Rowyn (rowyn) wrote,

The Hate U Give, by Angie Thomas

I heard a lot about this book when it was released two years ago; it's a contemporary young adult drama. I've read plenty of YA but I seldom read contemporary books of any kind. Still, I decided to put the e-book of this on hold at the library after I saw a trailer for the movie.

I am glad that I read this book after I started listening to the Fsck Em All podcast. Before I listened to Fsck Em All, I had a vague notion that the American justice system discriminated against black people. But I had no idea how common it was for cops (a) to straight-up kill black people for no reason and (b) that there were basically no consequences for cops for doing so. I'd heard about a handful of cases but I was a white middle-class woman and I thought they were aberrations. Nope. That's the norm. Happens every week. Cop shoots unarmed black guy. Cops release statement giving BS reason why this was justified. Cop is put on paid administrative leave. Initial statement turns out to be full of lies but the lies don't get as much attention as the initial statement so it doesn't matter. Grand jury usually does not indite cop. If he is indited, he's probably not convicted. If he is convicted, he usually doesn't get jail time. Cop is normally not fired. If he does gets fired, he's hired by some other police department and likely goes on to murder some other black guy for the crime of Driving While Black. This is not an aberration. This is the entire system.

Since I went in knowing that this was the whole system, things that might have surprised me or seemed unduly cynical were just "yup, that sure is the American what-passes-for Justice System." In a few ways, the book was less harsh than I had expected. (Spoiler: For example, I fully expected that the cops would try to smear the protagonist as some form of criminal, the same way they smear the murdered black kid as a "suspected drug dealer".)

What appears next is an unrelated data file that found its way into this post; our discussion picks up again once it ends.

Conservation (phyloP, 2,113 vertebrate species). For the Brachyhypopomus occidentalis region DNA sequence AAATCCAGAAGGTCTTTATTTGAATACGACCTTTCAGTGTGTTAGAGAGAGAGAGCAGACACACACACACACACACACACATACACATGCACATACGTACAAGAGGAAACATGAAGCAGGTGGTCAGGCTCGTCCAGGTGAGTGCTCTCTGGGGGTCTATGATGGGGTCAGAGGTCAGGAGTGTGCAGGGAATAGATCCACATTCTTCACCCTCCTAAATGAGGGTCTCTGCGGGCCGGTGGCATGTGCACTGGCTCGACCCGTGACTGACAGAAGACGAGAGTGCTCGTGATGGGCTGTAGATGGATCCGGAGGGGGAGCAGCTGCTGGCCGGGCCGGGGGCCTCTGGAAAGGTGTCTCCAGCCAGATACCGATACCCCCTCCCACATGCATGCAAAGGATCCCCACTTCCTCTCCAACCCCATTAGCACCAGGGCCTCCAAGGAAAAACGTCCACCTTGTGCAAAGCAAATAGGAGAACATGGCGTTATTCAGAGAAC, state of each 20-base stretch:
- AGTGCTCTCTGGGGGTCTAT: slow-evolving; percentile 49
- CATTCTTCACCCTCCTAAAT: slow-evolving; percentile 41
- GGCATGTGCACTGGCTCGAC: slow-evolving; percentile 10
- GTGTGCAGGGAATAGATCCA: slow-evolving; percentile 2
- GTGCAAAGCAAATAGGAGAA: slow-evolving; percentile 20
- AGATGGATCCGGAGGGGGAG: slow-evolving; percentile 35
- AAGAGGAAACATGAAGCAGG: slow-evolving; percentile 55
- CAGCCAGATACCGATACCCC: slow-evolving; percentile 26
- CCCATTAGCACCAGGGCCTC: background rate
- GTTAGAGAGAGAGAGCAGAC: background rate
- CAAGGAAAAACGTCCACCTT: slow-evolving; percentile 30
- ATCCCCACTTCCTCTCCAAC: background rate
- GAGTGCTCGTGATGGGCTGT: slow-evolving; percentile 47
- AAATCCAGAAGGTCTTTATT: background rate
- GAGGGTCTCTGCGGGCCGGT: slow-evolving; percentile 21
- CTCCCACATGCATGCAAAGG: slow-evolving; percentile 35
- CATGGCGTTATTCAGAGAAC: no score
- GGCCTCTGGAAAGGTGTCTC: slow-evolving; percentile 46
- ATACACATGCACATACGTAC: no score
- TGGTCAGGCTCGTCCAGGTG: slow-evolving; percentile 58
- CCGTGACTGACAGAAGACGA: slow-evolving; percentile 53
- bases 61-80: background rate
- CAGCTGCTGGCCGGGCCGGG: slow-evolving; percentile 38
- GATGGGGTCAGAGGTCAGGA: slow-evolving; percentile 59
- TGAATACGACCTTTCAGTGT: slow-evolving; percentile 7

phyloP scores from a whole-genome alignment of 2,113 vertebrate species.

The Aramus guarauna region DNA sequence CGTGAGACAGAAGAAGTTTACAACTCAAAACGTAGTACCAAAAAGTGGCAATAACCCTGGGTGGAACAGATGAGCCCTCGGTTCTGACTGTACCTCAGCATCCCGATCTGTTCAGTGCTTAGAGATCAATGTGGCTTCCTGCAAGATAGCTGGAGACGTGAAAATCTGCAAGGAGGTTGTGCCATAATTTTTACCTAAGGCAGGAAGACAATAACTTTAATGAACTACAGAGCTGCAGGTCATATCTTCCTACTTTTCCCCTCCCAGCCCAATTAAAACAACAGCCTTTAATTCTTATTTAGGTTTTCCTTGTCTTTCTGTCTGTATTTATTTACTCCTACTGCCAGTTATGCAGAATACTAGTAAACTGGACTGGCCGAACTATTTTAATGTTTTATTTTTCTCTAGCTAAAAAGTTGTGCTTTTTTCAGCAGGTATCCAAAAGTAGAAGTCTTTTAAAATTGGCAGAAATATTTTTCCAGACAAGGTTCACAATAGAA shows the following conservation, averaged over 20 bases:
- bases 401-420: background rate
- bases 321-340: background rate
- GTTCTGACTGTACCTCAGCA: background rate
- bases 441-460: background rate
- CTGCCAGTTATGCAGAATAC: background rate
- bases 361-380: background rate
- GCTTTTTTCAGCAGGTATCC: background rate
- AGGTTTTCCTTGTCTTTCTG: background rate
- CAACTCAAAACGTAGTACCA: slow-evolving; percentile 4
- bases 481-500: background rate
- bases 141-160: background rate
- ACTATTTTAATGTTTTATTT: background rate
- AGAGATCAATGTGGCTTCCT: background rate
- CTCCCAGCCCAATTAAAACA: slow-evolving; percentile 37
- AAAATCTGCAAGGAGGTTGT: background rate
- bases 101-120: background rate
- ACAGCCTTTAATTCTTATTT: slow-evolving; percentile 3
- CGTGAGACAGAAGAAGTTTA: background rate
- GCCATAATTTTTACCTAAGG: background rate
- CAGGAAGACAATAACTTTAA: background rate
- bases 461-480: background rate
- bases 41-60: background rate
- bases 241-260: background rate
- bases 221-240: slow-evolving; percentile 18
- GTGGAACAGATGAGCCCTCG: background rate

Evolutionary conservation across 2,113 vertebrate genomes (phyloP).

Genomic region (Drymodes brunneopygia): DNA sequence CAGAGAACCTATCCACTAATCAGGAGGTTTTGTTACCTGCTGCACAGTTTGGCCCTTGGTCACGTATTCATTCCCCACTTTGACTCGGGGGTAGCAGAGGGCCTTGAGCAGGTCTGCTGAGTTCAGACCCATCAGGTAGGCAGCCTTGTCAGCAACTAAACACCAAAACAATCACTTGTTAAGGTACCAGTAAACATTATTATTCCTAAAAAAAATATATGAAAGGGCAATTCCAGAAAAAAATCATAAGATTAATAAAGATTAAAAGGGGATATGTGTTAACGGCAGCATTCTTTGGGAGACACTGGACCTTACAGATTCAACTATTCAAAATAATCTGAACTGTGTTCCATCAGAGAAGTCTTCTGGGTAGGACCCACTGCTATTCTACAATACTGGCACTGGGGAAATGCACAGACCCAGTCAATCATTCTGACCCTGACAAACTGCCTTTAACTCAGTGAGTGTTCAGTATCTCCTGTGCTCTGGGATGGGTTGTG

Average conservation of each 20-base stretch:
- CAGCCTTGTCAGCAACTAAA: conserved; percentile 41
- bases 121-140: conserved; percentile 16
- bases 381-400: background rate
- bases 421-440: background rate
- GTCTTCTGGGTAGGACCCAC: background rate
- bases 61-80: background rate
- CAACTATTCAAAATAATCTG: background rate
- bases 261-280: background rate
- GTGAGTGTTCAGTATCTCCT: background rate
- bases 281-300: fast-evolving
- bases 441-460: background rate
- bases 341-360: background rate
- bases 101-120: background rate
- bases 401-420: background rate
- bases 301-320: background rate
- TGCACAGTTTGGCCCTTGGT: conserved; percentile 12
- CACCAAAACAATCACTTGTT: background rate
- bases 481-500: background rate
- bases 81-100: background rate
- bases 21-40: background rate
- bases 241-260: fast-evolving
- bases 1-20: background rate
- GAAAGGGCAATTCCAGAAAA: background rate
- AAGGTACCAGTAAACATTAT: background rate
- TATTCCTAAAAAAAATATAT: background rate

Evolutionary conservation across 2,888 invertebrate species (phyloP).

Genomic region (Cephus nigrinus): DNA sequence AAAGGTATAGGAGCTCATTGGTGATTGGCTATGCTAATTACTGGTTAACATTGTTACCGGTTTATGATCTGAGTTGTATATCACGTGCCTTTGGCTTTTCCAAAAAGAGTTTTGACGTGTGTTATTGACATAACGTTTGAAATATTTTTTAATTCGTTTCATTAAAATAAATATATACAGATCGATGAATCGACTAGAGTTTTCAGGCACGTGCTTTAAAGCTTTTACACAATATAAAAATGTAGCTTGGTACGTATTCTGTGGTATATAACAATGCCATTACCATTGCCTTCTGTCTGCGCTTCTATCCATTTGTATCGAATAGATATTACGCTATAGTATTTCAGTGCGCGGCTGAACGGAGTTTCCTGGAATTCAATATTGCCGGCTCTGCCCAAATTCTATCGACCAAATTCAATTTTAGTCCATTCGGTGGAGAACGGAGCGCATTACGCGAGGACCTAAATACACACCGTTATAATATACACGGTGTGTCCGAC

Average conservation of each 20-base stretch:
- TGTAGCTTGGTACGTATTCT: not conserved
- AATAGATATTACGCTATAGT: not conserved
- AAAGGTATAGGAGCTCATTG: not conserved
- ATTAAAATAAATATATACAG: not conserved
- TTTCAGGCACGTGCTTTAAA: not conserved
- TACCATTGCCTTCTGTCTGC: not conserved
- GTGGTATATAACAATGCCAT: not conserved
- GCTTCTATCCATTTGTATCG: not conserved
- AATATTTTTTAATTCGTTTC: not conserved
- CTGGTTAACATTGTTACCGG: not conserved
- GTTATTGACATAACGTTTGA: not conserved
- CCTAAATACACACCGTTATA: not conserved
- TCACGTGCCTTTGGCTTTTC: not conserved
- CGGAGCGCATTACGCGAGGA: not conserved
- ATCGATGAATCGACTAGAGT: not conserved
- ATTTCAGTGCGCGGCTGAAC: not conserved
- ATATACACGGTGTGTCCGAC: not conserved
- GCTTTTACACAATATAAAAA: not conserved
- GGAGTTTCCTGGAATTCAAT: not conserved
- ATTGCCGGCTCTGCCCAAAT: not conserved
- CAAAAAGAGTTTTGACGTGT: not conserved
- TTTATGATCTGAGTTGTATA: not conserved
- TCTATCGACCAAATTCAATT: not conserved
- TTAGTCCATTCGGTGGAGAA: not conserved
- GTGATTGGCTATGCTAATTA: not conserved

The Hate U Give is centered on a specific incident of this systemic injustice: the protagonist is the witness when her friend is murdered by a cop. However, the book is as much about the protagonist's life in general as it is about her murdered friend and the subsequent fallout. Her friends, her school, her parents and her extended family all feature prominently. Her uncle -- who helped raise her -- is a cop. This is not a book about how all cops are bad. It is not even about how the cop who murdered her friend is bad. It's about a black teenager trying to find a way to thrive despite all the craptastic systems in place. And about community: how so many people around her are supportive despite the craptastic systems.

It's an excellent book, particularly in the sense of "accomplishing the things it is trying to accomplish." It's evocative of all the complexities and difficulties of its situation. It grapples with all the hard questions and has no pat solutions. And it has so much heart and love that it doesn't feel like a grim book despite how grim the inciting event and fallout all are. I was surprised by how much I enjoyed reading it. I would give it an 8 on my "enjoyed it" scale; if contemporary drama was actually a genre I liked it'd be a 9, I'm sure. Well done.

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Tags: book review, review
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